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Can a Computer Make You Cry? Wimp...

Apple hi apple ho. After nearly a decade spent befriending Chris, I've finally managed to infiltrate something he loves. All those compliments of his shirts, all those not-hittings of his nerd glasses; it all finally seems to have paid off. Still, somewhere in the back of my mind I realize that all I needed to do to join the Blogulator was agree that Entourage sucks.

Before I begin and complete my plan of transforming this site into either one of those blogs that links you to other blogs that link you to other... or a sanctuary for screwdriver enthusiasts, I've been asked to write about pop culture. Some people here seem to believe movies are cool. Some seem to like music. Some gossip? They're all right in their own ways, sure, but, relative to the awesomeness of video games, they're all way wrong. This isn't the gramophone era anymore. Kidz love video games, I don't have a job and I live with my parents, hence I'm still a kid(z). Here are games that tickle my fancy at the moment RIGHT NOW///

Mother 3 - This game, perhaps more familiarly known as the sequel to the role-playing game Earthbound, comes with my highest recommendation. Unfortunately, you can't buy it in America, so my recommendation carries the same weight it does when I tell girls they should kiss me. Earthbound (the original version, aka Mother 2... got it?!) was my favorite game for many moons. I fondly remember waking up before middle school, scratching and sniffing the free scratch'n'sniff cards included with the game, and taming enemies like new age retro hippies. I say this "was" my favorite game only because Mother 3 now "is"... included as another game that could be my favorite. I can't make up my mind, and I'm afraid that if I question the opinion I formed as a lonely adolescent I will somehow warp back into myself and suffer some kind of fourth-dimensional death. Or worse, I'll have to go to middle school again. Awkward times.

Short Mother 3 review: The plot is divided into 8 chapters, of which the main adventure doesn't even arrive until the 6th. One of the bosses is a scary, womanizing guy in a pig mask. Minor disappointments arose when I would accidentally read too far ahead in the online English translation and spoil upcoming events, but I still teetered on the edge of tears numerous times. You don't believe me?!?!? Then believe this commercially-selected Japanese girl:

Long Mother 3 review: To address why something so obscure (though not really that obscure) is relevant to pop culture, the answer is writing. TV/movies emphasize visuals. Music is in-your-face/ear about its audio quality. Video games rely on their interactive nature. Yet for any of these media to capture some part of our humanity, good scripting is essential. Yes, pure fun-orgies like Guitar Hero seem to question that thesis, but I maintain that the natural story which evolves around your (the player's) improvement and your versus contests then fills the void of actual plot. But that's not what I'm talking about. I'm talking about Mother 3, and only Mother 3, and not any other game like I originally intended. I'll have to do that in the future cool!

Basically, the brilliance of Mother 3 lies in its ability to compose a completely meaningful story out of a smorgasboard of randomness. Somehow, from a game in which: the antagonists wear pig masks, a kitsch cow hat serves as armor, an enterprising mole cricket runs the market, and talking frogs act as save points; a picture of the calm of pastoral society tragically eroding into megalopolitic modernity emerges. Then again, maybe this makes more sense than anything. While run'n'gun games appeal to the intrinsic, barbaric intrigue of violence, a game that posits animals in key facets appeals to the even more base question of: Why have we evolved as we have, moving away from wood and towards steel?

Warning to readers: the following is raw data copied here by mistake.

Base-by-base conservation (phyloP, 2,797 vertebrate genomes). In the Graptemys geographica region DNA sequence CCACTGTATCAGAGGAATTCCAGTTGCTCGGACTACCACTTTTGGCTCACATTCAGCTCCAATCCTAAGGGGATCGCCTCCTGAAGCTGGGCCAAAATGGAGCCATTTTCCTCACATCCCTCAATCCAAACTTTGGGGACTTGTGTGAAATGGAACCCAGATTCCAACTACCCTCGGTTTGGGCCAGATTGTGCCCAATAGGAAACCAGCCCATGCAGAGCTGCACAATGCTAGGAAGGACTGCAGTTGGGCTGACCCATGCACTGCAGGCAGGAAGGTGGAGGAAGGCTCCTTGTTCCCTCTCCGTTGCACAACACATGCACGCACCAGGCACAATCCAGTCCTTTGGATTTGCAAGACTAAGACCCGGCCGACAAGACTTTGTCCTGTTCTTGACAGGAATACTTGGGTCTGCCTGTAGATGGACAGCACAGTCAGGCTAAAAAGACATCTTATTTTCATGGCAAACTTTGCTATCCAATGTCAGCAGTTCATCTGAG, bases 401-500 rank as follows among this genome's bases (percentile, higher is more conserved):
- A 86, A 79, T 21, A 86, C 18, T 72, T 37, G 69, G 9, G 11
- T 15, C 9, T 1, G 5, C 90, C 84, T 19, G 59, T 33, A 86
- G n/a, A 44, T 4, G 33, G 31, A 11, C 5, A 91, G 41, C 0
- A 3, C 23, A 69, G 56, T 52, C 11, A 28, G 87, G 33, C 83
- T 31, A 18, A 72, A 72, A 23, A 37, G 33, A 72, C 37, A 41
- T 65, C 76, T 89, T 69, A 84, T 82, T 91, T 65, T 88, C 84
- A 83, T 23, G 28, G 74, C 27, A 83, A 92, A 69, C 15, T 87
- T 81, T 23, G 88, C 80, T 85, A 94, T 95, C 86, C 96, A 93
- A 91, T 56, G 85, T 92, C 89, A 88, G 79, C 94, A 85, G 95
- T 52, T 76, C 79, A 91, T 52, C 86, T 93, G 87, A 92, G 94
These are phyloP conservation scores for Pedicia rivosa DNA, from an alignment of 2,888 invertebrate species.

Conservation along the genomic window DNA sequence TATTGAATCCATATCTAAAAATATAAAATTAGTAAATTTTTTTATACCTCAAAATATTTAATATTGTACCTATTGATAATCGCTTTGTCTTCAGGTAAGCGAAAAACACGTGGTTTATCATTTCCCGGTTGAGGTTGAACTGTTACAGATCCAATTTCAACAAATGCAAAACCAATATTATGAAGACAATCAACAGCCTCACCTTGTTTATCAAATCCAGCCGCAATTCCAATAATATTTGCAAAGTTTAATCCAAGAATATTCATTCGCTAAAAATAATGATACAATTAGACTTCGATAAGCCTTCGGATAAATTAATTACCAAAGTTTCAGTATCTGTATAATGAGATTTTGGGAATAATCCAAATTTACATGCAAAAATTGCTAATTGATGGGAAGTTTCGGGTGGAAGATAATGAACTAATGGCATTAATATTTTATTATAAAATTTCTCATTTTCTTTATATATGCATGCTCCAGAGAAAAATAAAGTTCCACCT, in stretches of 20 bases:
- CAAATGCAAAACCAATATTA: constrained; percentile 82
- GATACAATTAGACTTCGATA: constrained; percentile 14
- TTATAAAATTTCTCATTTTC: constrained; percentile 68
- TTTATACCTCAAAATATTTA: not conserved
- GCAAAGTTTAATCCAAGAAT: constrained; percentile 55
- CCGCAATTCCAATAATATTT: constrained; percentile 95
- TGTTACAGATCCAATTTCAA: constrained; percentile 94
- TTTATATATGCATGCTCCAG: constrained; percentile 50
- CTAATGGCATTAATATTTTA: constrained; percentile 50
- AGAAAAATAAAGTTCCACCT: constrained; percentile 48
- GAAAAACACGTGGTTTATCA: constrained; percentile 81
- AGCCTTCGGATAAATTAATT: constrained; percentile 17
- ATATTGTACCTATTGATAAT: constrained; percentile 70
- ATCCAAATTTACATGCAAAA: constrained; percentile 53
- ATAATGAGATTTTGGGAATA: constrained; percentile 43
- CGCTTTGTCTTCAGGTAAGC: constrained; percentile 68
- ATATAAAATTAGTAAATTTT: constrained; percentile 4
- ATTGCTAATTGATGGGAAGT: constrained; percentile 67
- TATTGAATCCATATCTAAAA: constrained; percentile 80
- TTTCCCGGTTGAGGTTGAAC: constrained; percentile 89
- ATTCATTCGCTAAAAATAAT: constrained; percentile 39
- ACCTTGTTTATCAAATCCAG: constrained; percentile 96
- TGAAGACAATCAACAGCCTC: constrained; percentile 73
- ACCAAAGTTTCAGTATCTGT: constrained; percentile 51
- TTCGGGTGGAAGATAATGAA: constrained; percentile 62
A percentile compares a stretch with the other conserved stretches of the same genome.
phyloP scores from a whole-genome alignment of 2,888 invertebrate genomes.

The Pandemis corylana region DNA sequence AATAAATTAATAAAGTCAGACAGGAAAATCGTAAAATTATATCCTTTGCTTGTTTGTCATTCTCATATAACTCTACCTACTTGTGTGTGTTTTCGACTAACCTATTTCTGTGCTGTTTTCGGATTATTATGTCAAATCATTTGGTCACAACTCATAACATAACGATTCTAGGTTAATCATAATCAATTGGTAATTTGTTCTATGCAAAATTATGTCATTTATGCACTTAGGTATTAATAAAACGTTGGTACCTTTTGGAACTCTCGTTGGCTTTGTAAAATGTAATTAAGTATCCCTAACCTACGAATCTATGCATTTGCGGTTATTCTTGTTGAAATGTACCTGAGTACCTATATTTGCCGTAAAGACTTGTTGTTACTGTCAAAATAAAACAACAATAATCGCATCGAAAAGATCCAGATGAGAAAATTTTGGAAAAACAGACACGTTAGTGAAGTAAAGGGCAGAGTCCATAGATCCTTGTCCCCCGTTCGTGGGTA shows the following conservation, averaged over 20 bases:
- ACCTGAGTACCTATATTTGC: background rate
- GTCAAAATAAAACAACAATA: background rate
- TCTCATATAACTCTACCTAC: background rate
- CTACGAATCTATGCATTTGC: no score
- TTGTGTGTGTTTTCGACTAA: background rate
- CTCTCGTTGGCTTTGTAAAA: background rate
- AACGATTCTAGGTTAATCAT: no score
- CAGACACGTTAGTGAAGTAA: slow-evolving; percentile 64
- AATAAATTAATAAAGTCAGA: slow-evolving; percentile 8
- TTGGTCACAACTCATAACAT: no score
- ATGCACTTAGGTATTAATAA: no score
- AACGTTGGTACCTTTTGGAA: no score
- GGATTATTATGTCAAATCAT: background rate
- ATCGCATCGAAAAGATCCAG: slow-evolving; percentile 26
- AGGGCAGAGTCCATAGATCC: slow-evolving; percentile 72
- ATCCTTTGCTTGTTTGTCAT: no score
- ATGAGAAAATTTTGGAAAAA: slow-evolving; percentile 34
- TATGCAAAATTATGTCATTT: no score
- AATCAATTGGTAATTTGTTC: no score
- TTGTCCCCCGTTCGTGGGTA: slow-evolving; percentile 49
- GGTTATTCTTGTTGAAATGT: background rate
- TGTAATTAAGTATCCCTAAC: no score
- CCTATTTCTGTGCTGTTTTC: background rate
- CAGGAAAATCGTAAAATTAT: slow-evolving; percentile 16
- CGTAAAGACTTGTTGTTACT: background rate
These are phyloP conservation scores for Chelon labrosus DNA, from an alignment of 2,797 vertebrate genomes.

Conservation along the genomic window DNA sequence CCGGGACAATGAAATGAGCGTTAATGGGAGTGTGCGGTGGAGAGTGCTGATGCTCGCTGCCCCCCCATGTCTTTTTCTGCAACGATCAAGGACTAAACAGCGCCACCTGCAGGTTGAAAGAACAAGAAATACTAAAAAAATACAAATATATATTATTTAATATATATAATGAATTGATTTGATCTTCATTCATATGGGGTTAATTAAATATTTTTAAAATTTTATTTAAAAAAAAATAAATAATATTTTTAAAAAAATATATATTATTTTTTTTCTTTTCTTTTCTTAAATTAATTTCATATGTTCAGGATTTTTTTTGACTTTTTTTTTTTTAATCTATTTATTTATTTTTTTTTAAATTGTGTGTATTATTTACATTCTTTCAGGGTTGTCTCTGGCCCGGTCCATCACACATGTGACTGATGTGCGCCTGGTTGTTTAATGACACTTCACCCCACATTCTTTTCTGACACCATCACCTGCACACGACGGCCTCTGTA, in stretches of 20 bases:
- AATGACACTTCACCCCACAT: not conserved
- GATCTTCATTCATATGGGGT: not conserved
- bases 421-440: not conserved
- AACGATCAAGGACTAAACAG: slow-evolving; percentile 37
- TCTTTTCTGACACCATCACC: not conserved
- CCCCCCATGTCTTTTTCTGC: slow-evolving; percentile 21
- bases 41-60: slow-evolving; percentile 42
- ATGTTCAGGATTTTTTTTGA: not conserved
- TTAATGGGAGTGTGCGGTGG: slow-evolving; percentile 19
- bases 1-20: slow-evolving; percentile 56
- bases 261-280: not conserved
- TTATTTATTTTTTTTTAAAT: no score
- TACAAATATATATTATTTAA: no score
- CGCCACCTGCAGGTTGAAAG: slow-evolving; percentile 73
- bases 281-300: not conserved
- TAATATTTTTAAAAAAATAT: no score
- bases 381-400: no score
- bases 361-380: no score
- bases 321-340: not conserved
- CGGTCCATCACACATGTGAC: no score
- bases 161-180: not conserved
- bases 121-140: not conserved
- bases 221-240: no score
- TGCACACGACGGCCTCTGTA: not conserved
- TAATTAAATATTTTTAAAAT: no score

Why is technology cool? the video game asks. Because it makes me think of nature, I sheepishly respond.

This week the Writers Guild moved forward in creating an awards division for video game writing because, "Video games are written and many are written very well." An example, from the game I've been talking about this whole time, of why I agree:

Girl: (in line for the bathroom) This line is taking, like, forever.
Girl: (in line for the bathroom) I've been in this line so long that it's gotten fun waiting for my turn.
Cow: (in line for the bathroom) Moo! (Um, Moo?)

Man: (in line for the bathroom) Supposedly there's a ramen place around here that's so good that there's always a line out front. This must be the line for it.

Except it's all said in Japanese.

After beating the game, I finally realized why the game series is called Mother. I won't reveal the specifics of my revelation, as that would ruin a plot I still hope Nintendo will wise up and localize, but it totally made me want to hug my mom. I didn't, because I finished the game at 2 AM and my mom was asleep and I would have woken up the barky dogs and the moment had passed by the next afternoon when I woke up. Still, I should have. It would've been comforting in that retrofamilial "love your mom" sort of way.

Now dance, video game, dance!

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  1. Blogger Dave | 10:37 PM |  


    This site just got 200 times cooler. How the hell does Harry have time to post here, but not on his own site? Whatever, give me more.

    And post songs.

  2. Blogger chris | 2:33 PM |  

    cooler, dave, really? i have NO idea what the hell harry is talking about in this post but that is one emo video game commercial. i almost cried and i don't even know what she's talking about!

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